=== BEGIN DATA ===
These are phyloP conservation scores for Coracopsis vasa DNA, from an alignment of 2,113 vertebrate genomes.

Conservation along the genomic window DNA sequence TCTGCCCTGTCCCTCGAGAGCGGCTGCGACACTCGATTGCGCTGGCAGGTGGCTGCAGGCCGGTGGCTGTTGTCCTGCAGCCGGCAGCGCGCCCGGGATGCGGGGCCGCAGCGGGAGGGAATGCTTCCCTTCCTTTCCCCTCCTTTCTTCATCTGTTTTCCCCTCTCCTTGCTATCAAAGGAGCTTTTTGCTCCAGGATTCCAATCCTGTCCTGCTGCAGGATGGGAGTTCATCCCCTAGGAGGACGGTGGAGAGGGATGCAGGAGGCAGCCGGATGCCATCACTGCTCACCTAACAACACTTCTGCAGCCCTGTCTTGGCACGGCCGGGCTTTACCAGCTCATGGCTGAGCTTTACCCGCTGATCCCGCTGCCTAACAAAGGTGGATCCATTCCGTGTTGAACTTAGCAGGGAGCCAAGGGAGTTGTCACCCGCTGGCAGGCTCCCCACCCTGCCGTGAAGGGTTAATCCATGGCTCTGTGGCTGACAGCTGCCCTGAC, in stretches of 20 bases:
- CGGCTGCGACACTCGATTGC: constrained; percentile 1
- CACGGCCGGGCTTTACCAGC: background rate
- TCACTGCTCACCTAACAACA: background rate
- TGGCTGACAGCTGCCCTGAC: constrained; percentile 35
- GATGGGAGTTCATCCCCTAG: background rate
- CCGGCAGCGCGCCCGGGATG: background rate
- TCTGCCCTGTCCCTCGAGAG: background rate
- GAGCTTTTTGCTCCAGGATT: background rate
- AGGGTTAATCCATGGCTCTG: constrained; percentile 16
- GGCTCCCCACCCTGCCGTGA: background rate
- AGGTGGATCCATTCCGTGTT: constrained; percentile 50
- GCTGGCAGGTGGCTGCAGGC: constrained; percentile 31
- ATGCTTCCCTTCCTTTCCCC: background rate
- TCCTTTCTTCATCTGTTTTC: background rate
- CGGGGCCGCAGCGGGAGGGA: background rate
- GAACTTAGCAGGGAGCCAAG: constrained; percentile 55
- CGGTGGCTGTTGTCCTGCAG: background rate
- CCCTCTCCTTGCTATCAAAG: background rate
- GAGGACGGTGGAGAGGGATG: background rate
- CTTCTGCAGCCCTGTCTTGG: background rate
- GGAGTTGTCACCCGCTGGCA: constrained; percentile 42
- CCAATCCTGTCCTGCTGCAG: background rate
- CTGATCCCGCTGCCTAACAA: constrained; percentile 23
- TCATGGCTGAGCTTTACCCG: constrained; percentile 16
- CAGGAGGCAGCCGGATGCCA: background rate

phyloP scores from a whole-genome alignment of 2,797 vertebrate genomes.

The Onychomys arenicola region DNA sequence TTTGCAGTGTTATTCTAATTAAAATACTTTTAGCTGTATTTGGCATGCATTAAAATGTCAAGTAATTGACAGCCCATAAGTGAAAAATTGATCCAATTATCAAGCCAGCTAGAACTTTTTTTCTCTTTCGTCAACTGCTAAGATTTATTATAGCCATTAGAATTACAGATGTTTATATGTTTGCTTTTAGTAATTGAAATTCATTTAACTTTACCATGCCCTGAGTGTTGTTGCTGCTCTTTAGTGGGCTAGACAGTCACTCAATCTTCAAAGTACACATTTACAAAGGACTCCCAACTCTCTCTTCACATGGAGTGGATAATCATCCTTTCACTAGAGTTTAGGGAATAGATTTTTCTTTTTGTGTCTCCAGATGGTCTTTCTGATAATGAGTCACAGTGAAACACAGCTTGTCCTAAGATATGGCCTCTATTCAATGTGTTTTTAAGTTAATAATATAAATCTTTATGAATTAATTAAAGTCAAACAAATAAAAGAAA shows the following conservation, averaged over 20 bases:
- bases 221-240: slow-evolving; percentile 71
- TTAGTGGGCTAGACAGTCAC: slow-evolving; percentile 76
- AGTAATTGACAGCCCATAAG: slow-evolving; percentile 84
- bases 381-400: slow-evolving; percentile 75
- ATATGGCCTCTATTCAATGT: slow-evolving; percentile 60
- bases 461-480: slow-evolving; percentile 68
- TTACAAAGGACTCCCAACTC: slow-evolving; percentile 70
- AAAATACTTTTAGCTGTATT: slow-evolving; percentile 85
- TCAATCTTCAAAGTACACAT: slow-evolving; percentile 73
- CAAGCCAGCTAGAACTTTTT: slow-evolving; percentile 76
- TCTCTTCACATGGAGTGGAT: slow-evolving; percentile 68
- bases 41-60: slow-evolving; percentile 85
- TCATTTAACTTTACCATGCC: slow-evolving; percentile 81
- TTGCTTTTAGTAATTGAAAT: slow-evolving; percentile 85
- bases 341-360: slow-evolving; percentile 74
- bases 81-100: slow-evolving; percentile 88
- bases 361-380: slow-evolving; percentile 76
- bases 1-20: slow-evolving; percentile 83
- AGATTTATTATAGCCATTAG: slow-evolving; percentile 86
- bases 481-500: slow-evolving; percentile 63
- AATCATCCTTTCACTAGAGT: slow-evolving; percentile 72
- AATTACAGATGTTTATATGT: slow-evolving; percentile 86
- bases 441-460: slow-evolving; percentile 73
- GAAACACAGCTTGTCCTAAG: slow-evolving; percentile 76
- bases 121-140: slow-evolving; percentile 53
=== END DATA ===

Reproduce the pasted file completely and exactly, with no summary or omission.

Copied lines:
These are phyloP conservation scores for Coracopsis vasa DNA, from an alignment of 2,113 vertebrate genomes.

Conservation along the genomic window DNA sequence TCTGCCCTGTCCCTCGAGAGCGGCTGCGACACTCGATTGCGCTGGCAGGTGGCTGCAGGCCGGTGGCTGTTGTCCTGCAGCCGGCAGCGCGCCCGGGATGCGGGGCCGCAGCGGGAGGGAATGCTTCCCTTCCTTTCCCCTCCTTTCTTCATCTGTTTTCCCCTCTCCTTGCTATCAAAGGAGCTTTTTGCTCCAGGATTCCAATCCTGTCCTGCTGCAGGATGGGAGTTCATCCCCTAGGAGGACGGTGGAGAGGGATGCAGGAGGCAGCCGGATGCCATCACTGCTCACCTAACAACACTTCTGCAGCCCTGTCTTGGCACGGCCGGGCTTTACCAGCTCATGGCTGAGCTTTACCCGCTGATCCCGCTGCCTAACAAAGGTGGATCCATTCCGTGTTGAACTTAGCAGGGAGCCAAGGGAGTTGTCACCCGCTGGCAGGCTCCCCACCCTGCCGTGAAGGGTTAATCCATGGCTCTGTGGCTGACAGCTGCCCTGAC, in stretches of 20 bases:
- CGGCTGCGACACTCGATTGC: constrained; percentile 1
- CACGGCCGGGCTTTACCAGC: background rate
- TCACTGCTCACCTAACAACA: background rate
- TGGCTGACAGCTGCCCTGAC: constrained; percentile 35
- GATGGGAGTTCATCCCCTAG: background rate
- CCGGCAGCGCGCCCGGGATG: background rate
- TCTGCCCTGTCCCTCGAGAG: background rate
- GAGCTTTTTGCTCCAGGATT: background rate
- AGGGTTAATCCATGGCTCTG: constrained; percentile 16
- GGCTCCCCACCCTGCCGTGA: background rate
- AGGTGGATCCATTCCGTGTT: constrained; percentile 50
- GCTGGCAGGTGGCTGCAGGC: constrained; percentile 31
- ATGCTTCCCTTCCTTTCCCC: background rate
- TCCTTTCTTCATCTGTTTTC: background rate
- CGGGGCCGCAGCGGGAGGGA: background rate
- GAACTTAGCAGGGAGCCAAG: constrained; percentile 55
- CGGTGGCTGTTGTCCTGCAG: background rate
- CCCTCTCCTTGCTATCAAAG: background rate
- GAGGACGGTGGAGAGGGATG: background rate
- CTTCTGCAGCCCTGTCTTGG: background rate
- GGAGTTGTCACCCGCTGGCA: constrained; percentile 42
- CCAATCCTGTCCTGCTGCAG: background rate
- CTGATCCCGCTGCCTAACAA: constrained; percentile 23
- TCATGGCTGAGCTTTACCCG: constrained; percentile 16
- CAGGAGGCAGCCGGATGCCA: background rate

phyloP scores from a whole-genome alignment of 2,797 vertebrate genomes.

The Onychomys arenicola region DNA sequence TTTGCAGTGTTATTCTAATTAAAATACTTTTAGCTGTATTTGGCATGCATTAAAATGTCAAGTAATTGACAGCCCATAAGTGAAAAATTGATCCAATTATCAAGCCAGCTAGAACTTTTTTTCTCTTTCGTCAACTGCTAAGATTTATTATAGCCATTAGAATTACAGATGTTTATATGTTTGCTTTTAGTAATTGAAATTCATTTAACTTTACCATGCCCTGAGTGTTGTTGCTGCTCTTTAGTGGGCTAGACAGTCACTCAATCTTCAAAGTACACATTTACAAAGGACTCCCAACTCTCTCTTCACATGGAGTGGATAATCATCCTTTCACTAGAGTTTAGGGAATAGATTTTTCTTTTTGTGTCTCCAGATGGTCTTTCTGATAATGAGTCACAGTGAAACACAGCTTGTCCTAAGATATGGCCTCTATTCAATGTGTTTTTAAGTTAATAATATAAATCTTTATGAATTAATTAAAGTCAAACAAATAAAAGAAA shows the following conservation, averaged over 20 bases:
- bases 221-240: slow-evolving; percentile 71
- TTAGTGGGCTAGACAGTCAC: slow-evolving; percentile 76
- AGTAATTGACAGCCCATAAG: slow-evolving; percentile 84
- bases 381-400: slow-evolving; percentile 75
- ATATGGCCTCTATTCAATGT: slow-evolving; percentile 60
- bases 461-480: slow-evolving; percentile 68
- TTACAAAGGACTCCCAACTC: slow-evolving; percentile 70
- AAAATACTTTTAGCTGTATT: slow-evolving; percentile 85
- TCAATCTTCAAAGTACACAT: slow-evolving; percentile 73
- CAAGCCAGCTAGAACTTTTT: slow-evolving; percentile 76
- TCTCTTCACATGGAGTGGAT: slow-evolving; percentile 68
- bases 41-60: slow-evolving; percentile 85
- TCATTTAACTTTACCATGCC: slow-evolving; percentile 81
- TTGCTTTTAGTAATTGAAAT: slow-evolving; percentile 85
- bases 341-360: slow-evolving; percentile 74
- bases 81-100: slow-evolving; percentile 88
- bases 361-380: slow-evolving; percentile 76
- bases 1-20: slow-evolving; percentile 83
- AGATTTATTATAGCCATTAG: slow-evolving; percentile 86
- bases 481-500: slow-evolving; percentile 63
- AATCATCCTTTCACTAGAGT: slow-evolving; percentile 72
- AATTACAGATGTTTATATGT: slow-evolving; percentile 86
- bases 441-460: slow-evolving; percentile 73
- GAAACACAGCTTGTCCTAAG: slow-evolving; percentile 76
- bases 121-140: slow-evolving; percentile 53